The larger 512k deep main memory stores the overall state activity at up to 250 MS/s asynchronously or 200 MS/s synchronously. The smaller 2k memory, called MagniVu, stores asynchronous data at 2 GS/s, providing 500 ps resolution across all channels and giving designers a clear window into actual signal timing. The MagniVu memory is large enough to store 1 ms of data for each channel or 8 to 20 bus cycles of information for today's leading microprocessors.
Together, the main and MagniVu memories ensure a complete picture of signal activity for both state and timing analysis. Since the state and timing information are derived from the same stream of oversampled data, no reprobing is required to view high-speed data alongside state information. The designer need attach only a single set of probes to view all processor or bus activity.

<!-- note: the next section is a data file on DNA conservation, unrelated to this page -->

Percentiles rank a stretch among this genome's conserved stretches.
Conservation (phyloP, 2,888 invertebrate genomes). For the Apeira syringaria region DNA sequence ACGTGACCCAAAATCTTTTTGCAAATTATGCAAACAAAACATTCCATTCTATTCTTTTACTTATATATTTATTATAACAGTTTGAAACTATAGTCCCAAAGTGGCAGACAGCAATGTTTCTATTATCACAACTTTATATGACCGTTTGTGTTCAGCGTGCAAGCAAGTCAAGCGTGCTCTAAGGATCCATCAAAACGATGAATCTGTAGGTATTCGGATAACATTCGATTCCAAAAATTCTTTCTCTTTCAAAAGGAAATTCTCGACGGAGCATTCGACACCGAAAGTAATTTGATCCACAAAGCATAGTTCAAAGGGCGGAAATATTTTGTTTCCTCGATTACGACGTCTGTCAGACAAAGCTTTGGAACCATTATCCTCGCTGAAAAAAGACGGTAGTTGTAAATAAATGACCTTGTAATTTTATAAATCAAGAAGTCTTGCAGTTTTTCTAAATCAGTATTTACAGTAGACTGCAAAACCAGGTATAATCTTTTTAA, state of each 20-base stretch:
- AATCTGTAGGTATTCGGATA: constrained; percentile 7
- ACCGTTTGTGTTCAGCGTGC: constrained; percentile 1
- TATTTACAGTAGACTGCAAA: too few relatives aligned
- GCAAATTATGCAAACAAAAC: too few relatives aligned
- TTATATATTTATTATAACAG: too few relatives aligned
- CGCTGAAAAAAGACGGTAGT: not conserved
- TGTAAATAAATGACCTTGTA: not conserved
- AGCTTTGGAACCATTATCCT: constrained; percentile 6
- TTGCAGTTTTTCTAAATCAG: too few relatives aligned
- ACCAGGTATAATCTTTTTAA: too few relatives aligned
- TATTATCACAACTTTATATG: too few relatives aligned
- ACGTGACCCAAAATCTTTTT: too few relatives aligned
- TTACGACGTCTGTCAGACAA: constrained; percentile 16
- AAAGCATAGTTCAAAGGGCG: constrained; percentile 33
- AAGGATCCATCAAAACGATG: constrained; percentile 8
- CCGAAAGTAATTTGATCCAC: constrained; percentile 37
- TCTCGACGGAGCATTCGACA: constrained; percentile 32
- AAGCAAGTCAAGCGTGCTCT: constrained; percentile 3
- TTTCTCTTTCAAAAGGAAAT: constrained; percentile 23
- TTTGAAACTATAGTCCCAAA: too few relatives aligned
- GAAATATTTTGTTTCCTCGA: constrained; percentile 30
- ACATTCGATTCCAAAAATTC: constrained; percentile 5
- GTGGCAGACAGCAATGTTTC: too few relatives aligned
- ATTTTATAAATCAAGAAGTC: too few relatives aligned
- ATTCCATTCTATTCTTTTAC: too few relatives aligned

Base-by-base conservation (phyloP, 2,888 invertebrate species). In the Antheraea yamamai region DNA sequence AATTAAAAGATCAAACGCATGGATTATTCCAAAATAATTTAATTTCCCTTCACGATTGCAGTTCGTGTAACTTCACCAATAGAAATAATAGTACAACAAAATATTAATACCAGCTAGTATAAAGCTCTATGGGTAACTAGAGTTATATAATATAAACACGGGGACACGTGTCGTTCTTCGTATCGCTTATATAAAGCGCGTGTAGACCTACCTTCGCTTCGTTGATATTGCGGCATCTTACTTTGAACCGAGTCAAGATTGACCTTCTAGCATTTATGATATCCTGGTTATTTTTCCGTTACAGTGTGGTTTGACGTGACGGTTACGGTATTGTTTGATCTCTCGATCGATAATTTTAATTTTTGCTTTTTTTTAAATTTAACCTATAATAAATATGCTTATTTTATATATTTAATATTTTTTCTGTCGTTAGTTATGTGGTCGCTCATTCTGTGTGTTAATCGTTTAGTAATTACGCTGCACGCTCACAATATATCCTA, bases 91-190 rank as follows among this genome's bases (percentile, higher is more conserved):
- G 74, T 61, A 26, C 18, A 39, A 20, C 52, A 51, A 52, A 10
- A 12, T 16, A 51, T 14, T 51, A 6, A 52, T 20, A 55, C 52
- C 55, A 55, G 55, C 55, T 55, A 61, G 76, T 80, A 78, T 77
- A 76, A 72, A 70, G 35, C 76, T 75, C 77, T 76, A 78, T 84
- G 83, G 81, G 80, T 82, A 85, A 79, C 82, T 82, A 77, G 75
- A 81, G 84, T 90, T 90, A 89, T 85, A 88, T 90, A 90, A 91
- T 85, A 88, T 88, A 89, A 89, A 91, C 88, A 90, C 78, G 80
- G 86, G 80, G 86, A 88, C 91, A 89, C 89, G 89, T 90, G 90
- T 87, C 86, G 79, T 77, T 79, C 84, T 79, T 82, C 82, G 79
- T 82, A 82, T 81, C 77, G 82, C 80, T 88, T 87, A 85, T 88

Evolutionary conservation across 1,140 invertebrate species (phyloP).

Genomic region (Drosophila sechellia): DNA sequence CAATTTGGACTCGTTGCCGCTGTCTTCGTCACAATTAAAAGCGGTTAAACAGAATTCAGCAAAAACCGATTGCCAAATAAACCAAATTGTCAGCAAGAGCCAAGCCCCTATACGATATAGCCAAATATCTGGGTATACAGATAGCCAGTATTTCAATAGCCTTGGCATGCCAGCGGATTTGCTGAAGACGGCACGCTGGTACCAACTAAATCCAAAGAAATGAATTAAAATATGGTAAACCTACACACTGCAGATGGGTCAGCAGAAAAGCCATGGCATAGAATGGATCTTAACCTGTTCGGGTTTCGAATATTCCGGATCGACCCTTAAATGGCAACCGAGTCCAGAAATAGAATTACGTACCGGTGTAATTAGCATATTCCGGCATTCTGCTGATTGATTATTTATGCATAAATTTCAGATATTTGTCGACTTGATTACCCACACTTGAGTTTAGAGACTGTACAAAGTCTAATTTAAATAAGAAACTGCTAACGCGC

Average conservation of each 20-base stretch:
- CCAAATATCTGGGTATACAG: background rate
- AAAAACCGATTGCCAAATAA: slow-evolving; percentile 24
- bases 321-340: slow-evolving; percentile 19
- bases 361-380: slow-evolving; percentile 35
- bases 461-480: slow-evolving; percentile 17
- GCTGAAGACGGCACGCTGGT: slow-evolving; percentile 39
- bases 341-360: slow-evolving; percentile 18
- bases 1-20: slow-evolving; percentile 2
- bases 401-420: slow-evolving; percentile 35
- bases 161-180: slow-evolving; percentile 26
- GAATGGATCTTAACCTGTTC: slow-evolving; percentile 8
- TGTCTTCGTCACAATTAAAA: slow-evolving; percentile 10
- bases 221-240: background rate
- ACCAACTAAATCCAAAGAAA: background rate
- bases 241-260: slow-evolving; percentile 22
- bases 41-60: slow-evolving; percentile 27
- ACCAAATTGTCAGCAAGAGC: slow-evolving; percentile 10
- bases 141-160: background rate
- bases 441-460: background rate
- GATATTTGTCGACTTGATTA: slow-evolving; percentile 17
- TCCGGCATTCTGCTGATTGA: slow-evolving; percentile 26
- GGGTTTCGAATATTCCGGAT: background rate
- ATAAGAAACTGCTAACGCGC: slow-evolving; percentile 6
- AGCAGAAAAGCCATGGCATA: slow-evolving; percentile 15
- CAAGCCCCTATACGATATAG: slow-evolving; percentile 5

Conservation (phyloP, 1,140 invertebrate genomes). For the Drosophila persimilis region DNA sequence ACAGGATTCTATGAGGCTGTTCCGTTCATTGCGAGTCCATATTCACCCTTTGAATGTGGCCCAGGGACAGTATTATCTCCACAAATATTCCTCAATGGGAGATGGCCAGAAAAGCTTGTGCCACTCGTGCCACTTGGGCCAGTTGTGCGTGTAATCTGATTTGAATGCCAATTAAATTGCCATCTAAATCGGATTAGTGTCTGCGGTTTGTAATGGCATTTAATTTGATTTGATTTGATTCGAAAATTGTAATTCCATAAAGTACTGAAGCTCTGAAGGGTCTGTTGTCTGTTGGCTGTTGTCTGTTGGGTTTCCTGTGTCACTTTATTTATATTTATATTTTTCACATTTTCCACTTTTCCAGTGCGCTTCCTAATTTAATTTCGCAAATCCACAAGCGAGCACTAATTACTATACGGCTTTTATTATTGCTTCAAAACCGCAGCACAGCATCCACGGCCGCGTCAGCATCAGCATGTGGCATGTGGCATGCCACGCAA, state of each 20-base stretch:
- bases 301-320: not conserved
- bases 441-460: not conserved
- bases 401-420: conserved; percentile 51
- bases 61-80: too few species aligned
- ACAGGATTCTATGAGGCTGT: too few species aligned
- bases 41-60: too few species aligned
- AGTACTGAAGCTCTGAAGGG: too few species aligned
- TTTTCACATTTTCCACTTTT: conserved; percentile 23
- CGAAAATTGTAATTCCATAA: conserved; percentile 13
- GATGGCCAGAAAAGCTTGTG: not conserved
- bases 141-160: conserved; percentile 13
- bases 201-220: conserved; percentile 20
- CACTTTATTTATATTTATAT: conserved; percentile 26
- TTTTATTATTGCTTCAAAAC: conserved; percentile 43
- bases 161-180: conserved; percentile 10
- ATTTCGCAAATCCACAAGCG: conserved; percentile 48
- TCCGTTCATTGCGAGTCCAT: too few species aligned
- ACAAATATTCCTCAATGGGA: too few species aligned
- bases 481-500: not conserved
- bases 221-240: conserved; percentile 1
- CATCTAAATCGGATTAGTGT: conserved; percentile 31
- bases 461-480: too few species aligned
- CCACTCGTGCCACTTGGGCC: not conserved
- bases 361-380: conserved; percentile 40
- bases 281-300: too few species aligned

Advantages of Oversampling
Figure 3. Asynchronous oversampling block architecture.
MagniVu technology allows the TLA 700 Series Logic Analyzers to take on high-speed timing and state analysis tasks other general purpose logic analyzers have, until now, been unable to perform. Digital designers can, for example, use the logic analyzer for timing margin verification, 500 ps time stamping of samples, and improved glitch triggering and storage.
Timing Margin Verification. 500 ps resolution on all channels allows designers to move from simply troubleshooting apparent problems to actually verifying the timing margins of their designs (see Figure 4). Sample points can be moved in 500 ps increments to precisely determine setup-and-hold windows and examine the behavior of clocks, data and address lines with respect to each other, and asynchronous inputs.